Death Of The Moth Analysis

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In Virginia Woolf’s essay “The Death of the Moth”, the author witnesses a common day moth struggle through its last moments of life, causing her to ponder her mortality. It is like any other ordinary day, a “pleasant morning, mid-September, mild, benignant”, as Woolf reads a book, gazing out the window here and there (125). This essay is speculated to be Woolf’s reflection on suicide, as she drowned herself what is believed to be shortly after she wrote “The Death of the Moth”. It was published posthumously, and includes her examinations of the life and death of a small moth. Woolf is content with the fate of death that all living creatures will know. Woolf watches the moth, full of zest despite his “meager opportunity” for life, as he flies…show more content…
Her discussion focuses on the education of women as a way for them to take control of being alive. She introduces her essay with an analyzation of the “ethical and intellectual contract between teacher and student”, insisting it is essential for women to claim their own lives and an education for themselves (297). This contract pertains to the “mutual seriousness” about women and their education that is required by each party in order to help women achieve their goals and live their lives for themselves (301). Throughout the essay, Rich repeatedly reminds readers to claim an education, and to take what they deserve instead of accepting a stereotypical housewife role, where their husband is the only one who is well educated. Rich refers to education as an “essential experience” in taking responsibility towards yourself (298). Educated people are more beneficial to society, and taking responsibility for yourself is a necessary course of action in our ever-changing world. Without education, you are living through those around you, and not fulfilling your own desires or reaching your true potential (299). It is easy enough, as a woman, to potentially rely on good looks to skate through life, but Rich implores women to challenge themselves and be more than just a pretty face. Rich suggests that education is, in her opinion, the singularly…show more content…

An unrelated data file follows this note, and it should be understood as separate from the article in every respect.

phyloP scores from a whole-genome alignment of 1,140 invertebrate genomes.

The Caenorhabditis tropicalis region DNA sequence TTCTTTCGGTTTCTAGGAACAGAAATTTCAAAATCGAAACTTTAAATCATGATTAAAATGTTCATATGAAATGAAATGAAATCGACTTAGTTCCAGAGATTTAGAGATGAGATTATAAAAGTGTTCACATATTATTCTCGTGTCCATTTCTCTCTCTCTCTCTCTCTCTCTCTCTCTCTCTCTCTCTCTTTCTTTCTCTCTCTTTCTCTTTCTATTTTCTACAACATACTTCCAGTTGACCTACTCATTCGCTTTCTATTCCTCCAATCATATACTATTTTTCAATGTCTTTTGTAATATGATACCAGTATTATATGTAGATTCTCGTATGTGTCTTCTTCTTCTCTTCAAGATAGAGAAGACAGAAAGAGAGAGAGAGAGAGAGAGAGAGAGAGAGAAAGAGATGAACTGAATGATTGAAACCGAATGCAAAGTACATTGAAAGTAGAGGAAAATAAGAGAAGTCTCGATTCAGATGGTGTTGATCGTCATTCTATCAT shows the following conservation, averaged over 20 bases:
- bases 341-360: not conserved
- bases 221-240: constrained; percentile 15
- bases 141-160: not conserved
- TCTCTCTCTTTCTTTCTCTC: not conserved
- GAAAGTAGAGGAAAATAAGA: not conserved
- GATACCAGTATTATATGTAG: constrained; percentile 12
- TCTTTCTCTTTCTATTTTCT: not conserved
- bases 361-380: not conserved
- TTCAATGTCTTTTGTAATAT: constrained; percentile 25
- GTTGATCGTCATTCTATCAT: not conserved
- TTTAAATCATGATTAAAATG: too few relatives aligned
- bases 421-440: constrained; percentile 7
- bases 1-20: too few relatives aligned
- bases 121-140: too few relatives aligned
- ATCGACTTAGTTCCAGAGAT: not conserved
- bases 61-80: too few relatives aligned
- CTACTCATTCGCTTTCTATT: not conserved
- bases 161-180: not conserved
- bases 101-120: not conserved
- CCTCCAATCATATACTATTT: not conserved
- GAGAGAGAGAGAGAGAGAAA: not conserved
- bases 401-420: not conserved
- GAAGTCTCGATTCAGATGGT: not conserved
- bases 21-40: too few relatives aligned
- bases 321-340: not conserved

In Woolf’s essay, she observes death and comes to accept that we will all experience it at some point, which in turn adds a significant amount of meaning to life. Rich encourages readers not to waste their life by taking the easy way out and failing to be educated, but rather to live for themselves and pursue an education. Until a woman takes responsibility for herself and gets an education, she is not fully experiencing life and is, therefore, missing out. A waste of a mind is equated to a waste of life by Rich as she says “our bodies and minds are inseparable in this life” (299). This idea holds true for the duration of our time on Earth, and supports Woolf’s observations of the transition from life to death. Our body is the membrane for our mind to operate out of, but does not capture the consciousness; when death calls, the mind and body separate. This knowledge of separation provides us with two obvious options of how to live our lives: with minimal effort and a pessimistic attitude that our days are numbered anyways, or as a proactive and positive person who is putting their all into living. While it is known that we will all die eventually, we will also all
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